Classroom laptops mimic workplace technology for Alberta students

Seeing dozens of laptops in a classroom is now common, Sana said, as is spying some students on social networks, playing games or watching movies instead of paying attention. ALAIN JOCARD/AFP/Getty Images

TORONTO – Pen and paper is out and screens are in at one Alberta school board.

After testing Google’s new Chromebook laptop, the Edmonton Public School Board has deployed the computers across their 200 schools – giving some kids the chance to work with the technology at least once a day.

“I think the reason we use technology in the classroom is because it’s part of life,” said educational technology consultant with the Edmonton Public School Board (EPSB) Terry Korte.

“If they are writing a story we want them collaborating with each other, composing and re-editing and they can do that with Google Docs. Doing it by hand is really not at all like it will be in the real world or in a workplace. It’s a reflection of real life, of society.”

Google’s Chromebook, which only became available to Canadian consumers in March, operates on Google’s Chrome operating system, which is designed for web browsing and for using Google’s suite of programs including Google Apps, Drive and Gmail.

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Student and staff at the EPSB were some of the first Canadians to get their hands on the computers – and although the device itself has impressed the board, it’s the improved learning environment that it’s created for both students and teachers that has made a real impact.

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Edmonton’s Michael Strembitsky Public School was one of the early adopters of the program and has since seen huge developments in students since using the technology.

One of the kindergarten teachers in the school wanted to incorporate the technology in her classroom – so the class teamed up with grade three students to learn how to use a research feature on the laptop.

The five-year-old students researched bears, looking up videos and pictures of the animals, and shared their research with their teacher.

“That teacher shared with me her experience of working on the bear project and felt that the kids were much more engaged in the work. They are very visual learners at that age and seeing pictures of the bears excited them,” said assistant principal Vanessa LeCaine.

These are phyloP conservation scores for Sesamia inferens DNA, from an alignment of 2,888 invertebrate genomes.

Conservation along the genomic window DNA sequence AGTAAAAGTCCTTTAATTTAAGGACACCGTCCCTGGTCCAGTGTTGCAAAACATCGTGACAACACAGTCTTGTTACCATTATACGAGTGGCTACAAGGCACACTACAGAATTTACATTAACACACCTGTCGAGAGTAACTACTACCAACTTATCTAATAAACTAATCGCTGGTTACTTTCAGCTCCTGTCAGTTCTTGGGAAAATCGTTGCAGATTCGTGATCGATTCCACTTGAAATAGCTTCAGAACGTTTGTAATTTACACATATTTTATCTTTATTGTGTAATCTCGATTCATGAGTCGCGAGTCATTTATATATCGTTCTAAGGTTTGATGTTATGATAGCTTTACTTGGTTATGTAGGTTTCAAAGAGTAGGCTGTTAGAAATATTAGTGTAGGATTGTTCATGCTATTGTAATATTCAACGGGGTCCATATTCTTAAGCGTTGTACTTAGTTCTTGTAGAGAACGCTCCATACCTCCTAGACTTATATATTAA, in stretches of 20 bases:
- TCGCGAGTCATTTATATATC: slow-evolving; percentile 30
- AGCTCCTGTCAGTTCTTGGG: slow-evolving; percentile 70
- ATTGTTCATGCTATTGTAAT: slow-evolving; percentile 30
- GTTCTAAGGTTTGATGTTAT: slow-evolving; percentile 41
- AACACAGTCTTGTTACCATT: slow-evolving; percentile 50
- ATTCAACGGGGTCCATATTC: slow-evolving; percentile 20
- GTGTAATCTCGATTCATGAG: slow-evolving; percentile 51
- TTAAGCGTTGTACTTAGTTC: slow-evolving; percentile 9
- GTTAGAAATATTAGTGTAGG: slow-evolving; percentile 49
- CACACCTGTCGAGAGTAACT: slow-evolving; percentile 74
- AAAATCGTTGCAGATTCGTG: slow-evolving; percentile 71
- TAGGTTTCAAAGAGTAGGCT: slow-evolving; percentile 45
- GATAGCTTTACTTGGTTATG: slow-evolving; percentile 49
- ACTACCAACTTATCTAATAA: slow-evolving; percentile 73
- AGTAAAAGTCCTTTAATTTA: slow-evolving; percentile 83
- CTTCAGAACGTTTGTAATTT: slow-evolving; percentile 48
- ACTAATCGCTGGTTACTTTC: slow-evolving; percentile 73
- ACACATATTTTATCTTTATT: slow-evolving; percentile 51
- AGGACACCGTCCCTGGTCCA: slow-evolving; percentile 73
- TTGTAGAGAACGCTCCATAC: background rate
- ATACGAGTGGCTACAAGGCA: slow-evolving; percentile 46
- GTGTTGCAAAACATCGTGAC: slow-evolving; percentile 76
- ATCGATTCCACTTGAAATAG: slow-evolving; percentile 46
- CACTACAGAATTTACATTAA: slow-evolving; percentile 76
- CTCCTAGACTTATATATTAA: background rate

“She was in tears when she told me this – she could not believe it.”

LeCaine stressed that the most important part about using technology in the classroom is in order for kids to learn to collaborate. By working on Google Docs, which allows multiple users to collaborate on one document or presentation together, the students are learning while building teamwork skills.

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“They are using the tool as a way to collaborate, rather than for the sake of the technology, and that is really important to us. We said to people, yes we have all this great technology but we don’t want you to use technology just because its in the room,” said LeCaine.

“We want to give kids the skills that we know as critical for the workplace they are going to head to – and I know that doing that in kindergarten sounds like a little much, but its about building that scaffolding.”

But LeCaine believes that the school, made up of students from kindergarten to grade nine, will reap the benefits of starting early because the students will progress naturally year to year.

Teachers learning too

The school is also very tech-savvy – they use Google Calendar to share events with students, teachers and parents. But the experience has not only revolutionized the way students learn – it’s changed the way teachers learn from their students.

Some of the teachers at Michael Strembitsky considered themselves “non users” before welcoming the technology into their classrooms, according to LeCaine. But over time those teachers became quite confident, some even promoting themselves to “experts” just by helping their students with the computers.

“There are a lot of benefits documented in terms of using technology, but it has big advantages for teachers as well. We have talked to a lot of teachers who say this has motivated them and re-invigorated them into learning with their students,” said Korte

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What’s next for students at the EPSB? Whatever new technology comes down the pipeline says Korte. He noted that the board plans to stick with Google and Android operating systems, in order to keep the platform agnostic, but hopes to see more cloud technology be used in schools in the coming years.

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